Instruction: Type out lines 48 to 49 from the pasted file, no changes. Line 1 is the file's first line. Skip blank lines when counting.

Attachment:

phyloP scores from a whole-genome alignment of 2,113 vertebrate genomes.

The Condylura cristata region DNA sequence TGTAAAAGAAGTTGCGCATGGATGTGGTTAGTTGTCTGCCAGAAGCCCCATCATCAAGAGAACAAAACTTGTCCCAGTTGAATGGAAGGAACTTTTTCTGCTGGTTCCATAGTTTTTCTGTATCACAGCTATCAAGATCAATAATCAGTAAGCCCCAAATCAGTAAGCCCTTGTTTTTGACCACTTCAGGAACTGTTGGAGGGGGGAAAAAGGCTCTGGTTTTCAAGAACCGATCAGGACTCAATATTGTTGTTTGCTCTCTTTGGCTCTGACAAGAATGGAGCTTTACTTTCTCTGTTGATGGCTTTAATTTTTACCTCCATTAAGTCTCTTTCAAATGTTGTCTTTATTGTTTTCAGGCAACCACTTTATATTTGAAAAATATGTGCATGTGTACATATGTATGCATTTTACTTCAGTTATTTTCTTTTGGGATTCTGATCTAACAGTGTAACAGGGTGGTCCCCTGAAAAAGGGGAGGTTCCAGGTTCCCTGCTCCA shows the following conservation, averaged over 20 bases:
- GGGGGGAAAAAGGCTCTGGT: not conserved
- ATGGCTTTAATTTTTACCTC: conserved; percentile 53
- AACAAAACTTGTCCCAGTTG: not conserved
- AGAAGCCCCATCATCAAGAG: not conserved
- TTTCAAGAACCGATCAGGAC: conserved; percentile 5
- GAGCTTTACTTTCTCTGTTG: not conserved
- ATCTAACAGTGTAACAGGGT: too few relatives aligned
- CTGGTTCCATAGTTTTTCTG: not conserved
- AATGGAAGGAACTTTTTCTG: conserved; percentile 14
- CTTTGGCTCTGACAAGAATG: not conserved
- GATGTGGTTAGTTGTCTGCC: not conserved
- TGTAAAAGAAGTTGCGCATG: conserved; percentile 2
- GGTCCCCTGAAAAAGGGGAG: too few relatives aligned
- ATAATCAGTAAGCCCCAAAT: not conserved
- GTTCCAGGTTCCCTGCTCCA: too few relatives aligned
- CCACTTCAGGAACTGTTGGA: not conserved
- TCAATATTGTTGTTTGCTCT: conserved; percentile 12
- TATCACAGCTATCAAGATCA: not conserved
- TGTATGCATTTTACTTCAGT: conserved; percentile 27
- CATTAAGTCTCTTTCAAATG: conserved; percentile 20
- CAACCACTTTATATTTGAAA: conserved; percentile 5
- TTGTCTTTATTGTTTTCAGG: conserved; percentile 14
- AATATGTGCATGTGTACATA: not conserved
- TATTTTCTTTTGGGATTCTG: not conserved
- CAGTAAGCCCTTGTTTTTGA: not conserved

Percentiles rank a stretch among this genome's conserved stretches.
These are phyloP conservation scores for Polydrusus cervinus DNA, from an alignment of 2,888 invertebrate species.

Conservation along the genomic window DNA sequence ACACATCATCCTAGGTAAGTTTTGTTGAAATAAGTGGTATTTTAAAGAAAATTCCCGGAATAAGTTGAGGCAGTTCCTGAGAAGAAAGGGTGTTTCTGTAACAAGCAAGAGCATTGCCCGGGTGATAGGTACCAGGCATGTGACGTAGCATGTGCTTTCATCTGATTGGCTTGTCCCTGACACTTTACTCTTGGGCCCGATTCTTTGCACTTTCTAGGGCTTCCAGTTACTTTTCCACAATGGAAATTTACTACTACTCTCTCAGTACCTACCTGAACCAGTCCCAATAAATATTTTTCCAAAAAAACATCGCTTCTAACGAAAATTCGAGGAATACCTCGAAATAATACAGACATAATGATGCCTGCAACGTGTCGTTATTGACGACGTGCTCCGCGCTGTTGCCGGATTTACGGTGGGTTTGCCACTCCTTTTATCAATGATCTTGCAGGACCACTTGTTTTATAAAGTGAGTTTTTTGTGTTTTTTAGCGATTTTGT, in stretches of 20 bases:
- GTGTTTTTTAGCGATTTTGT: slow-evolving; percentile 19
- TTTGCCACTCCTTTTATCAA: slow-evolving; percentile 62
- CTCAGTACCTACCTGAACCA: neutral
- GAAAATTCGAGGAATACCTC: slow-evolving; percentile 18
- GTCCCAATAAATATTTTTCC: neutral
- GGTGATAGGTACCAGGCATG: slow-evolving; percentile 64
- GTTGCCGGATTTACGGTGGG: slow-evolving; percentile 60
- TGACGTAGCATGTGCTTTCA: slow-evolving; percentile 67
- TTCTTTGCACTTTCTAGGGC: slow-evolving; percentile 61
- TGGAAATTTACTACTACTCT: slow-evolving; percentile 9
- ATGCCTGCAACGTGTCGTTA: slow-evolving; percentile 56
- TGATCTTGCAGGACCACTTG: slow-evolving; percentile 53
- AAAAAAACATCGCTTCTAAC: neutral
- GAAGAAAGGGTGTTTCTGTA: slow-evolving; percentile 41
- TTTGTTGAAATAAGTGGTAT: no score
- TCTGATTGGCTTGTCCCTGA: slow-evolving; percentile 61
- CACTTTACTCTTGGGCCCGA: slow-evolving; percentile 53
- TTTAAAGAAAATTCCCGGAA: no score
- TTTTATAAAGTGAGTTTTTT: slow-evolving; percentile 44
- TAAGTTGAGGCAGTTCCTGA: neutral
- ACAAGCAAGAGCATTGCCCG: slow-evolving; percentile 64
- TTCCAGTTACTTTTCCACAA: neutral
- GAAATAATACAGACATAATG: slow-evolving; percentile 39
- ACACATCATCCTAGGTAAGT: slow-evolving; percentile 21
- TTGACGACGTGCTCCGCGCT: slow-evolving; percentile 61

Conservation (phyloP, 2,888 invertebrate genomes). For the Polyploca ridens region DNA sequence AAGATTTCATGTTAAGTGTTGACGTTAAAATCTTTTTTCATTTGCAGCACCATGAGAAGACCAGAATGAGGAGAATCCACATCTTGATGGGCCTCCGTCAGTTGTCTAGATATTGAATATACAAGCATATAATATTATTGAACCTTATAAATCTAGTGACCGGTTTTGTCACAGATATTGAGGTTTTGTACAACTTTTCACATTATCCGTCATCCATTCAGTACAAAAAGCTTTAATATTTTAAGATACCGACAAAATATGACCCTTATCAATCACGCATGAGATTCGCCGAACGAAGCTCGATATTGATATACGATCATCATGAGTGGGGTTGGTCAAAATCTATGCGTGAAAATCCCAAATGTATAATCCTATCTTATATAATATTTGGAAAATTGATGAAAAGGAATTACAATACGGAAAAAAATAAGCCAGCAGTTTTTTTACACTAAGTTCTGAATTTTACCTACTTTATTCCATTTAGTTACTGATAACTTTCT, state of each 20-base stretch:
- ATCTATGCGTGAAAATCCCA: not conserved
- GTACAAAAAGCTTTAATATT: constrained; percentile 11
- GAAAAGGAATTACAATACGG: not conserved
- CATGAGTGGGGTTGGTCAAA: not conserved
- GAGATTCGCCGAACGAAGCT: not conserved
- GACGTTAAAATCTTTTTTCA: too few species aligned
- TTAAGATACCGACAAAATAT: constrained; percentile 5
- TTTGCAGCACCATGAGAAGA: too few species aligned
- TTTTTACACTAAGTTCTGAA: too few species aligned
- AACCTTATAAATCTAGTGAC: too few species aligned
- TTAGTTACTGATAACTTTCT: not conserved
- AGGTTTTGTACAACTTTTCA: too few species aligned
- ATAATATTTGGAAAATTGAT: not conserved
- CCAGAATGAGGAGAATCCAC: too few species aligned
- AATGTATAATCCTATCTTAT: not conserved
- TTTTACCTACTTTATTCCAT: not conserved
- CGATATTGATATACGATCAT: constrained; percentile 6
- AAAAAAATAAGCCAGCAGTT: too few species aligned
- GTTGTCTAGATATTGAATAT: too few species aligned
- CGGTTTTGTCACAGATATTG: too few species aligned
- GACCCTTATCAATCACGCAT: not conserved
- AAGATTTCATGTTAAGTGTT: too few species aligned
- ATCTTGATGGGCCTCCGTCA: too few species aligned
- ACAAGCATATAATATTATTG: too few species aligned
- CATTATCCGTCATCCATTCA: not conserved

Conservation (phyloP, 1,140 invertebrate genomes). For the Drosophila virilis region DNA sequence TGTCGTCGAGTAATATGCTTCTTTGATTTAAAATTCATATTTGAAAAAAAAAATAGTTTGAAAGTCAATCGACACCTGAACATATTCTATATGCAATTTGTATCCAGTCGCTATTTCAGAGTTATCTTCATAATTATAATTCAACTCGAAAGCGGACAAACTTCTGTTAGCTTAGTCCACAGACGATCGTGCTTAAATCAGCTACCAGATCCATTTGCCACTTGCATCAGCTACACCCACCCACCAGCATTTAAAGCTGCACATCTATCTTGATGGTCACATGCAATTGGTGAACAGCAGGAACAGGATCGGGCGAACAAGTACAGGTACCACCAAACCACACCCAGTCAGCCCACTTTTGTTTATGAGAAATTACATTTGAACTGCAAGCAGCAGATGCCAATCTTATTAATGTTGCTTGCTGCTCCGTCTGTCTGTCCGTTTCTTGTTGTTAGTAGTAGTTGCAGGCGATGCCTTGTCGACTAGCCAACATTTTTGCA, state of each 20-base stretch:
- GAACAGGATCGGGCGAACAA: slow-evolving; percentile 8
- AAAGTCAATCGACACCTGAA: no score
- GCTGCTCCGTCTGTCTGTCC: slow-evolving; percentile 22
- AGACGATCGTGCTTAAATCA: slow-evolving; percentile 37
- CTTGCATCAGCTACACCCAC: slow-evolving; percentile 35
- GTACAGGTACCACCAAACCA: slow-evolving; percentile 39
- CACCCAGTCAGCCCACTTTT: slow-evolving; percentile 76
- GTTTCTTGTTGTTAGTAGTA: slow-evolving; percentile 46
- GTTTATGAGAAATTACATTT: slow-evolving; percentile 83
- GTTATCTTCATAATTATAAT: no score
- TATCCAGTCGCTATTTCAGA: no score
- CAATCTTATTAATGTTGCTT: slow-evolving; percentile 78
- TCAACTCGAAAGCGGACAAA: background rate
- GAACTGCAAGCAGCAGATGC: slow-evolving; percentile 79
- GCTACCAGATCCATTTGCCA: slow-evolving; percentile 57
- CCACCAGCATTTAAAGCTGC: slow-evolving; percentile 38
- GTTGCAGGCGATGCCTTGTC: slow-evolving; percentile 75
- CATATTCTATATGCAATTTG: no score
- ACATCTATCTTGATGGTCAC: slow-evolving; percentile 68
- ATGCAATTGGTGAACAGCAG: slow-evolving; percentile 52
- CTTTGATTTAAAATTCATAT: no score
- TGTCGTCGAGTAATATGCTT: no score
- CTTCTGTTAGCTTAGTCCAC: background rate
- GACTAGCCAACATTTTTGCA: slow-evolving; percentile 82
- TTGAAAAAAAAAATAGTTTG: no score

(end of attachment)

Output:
- TTTAAAGAAAATTCCCGGAA: no score
- TTTTATAAAGTGAGTTTTTT: slow-evolving; percentile 44